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New Zealand's dream run of 102 days without locally transmitted coronavirus ended Tuesday, prompting a stay-at-home lockdown order for the country's largest city.
After receiving global praise for successfully containing the virus, Prime Minister Jacinda Ardern said four cases had been detected in a single family in Auckland from an unknown source.
"After 102 days, we have our first cases of COVID-19 outside of managed isolation or quarantine facilities... we have also planned and prepared for it," Ardern said.
As a result of the infections, mobile phones nationwide received an emergency text that set off blaring alerts and said "if you are in Auckland STAY HOME... and SAVE LIVES".
Until Tuesday, the World Health Organization had hailed New Zealand as an example to others for having "successfully eliminated community transmission".
It has reported just 22 deaths in a population of five million and had previously held off community transmission since May 1.
Kiwis had enjoyed a near-normal lifestyle with no social distancing and spectators allowed at sports and cultural events, although borders were strictly controlled.
But health authorities had repeatedly warned people not to be complacent and said a second wave of infections was "inevitable".
Ardern said she understood the disappointment of New Zealanders who believed the virus had been quashed after a strict seven-week lockdown earlier this year.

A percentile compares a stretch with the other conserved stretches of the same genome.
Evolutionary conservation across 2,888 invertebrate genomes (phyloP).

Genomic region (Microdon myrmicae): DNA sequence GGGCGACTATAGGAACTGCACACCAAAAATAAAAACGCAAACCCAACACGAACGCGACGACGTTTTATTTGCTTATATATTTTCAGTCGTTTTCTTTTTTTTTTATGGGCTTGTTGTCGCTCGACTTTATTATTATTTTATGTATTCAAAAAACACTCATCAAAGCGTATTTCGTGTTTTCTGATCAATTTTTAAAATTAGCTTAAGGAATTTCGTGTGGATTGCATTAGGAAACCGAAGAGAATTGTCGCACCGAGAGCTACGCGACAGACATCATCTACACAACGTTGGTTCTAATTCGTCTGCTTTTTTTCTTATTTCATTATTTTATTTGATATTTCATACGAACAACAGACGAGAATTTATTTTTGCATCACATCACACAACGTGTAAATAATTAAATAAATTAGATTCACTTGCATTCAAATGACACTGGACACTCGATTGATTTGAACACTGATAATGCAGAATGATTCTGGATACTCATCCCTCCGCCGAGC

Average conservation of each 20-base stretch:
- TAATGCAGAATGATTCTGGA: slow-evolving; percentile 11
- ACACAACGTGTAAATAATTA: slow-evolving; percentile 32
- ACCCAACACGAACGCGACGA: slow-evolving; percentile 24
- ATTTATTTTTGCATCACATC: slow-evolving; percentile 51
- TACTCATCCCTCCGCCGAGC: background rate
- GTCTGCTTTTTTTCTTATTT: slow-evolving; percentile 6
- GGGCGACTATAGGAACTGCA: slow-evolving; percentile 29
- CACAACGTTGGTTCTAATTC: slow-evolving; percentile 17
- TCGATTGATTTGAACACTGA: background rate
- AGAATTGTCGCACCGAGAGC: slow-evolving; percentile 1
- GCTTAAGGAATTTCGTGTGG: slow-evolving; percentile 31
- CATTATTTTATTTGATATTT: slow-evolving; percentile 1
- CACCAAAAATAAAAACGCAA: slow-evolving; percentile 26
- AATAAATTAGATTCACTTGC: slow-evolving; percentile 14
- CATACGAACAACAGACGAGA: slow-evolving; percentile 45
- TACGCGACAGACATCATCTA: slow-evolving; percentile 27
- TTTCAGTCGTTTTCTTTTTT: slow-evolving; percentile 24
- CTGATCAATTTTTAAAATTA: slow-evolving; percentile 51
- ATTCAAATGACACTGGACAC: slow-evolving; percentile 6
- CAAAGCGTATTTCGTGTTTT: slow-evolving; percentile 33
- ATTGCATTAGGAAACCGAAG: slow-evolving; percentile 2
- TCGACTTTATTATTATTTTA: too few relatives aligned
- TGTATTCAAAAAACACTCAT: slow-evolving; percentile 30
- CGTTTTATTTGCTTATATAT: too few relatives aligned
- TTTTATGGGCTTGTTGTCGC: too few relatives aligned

"It was perhaps easy to feel New Zealand was out of the woods, my request is not to feel dispirited or disheartened," she said.
"Of all the countries in the world, New Zealand has gone the longest without a resurgence -- but because of that we always knew we had to plan, and we've done that."
- 'Tricky' virus -
Auckland will be locked down for at least three days from Wednesday and some social distancing restrictions will be reintroduced in the rest of the country.
Health director-general Ashley Bloomfield was confident the measures would again contain the spread of a "tricky" disease that had thwarted authorities elsewhere.
"We cannot afford to let this virus spread," he said.
Ardern acknowledged her announcement had prompted panic buying at New Zealand supermarkets but urged shoppers to calm down.
"There's no need, they're an essential service," she said.
Ardern downplayed any impact on a national election scheduled to be held on September 19, although she said campaigning over the next few days would not take place in Auckland.
Leader of the centre-right National Party, Judith Collins, said she had suspended all campaigning engagements for Wednesday and had questions for the government.
"This will come as a shock to all New Zealanders... (we) will be seeking an explanation and clear answers about the situation we now find ourselves in," she said.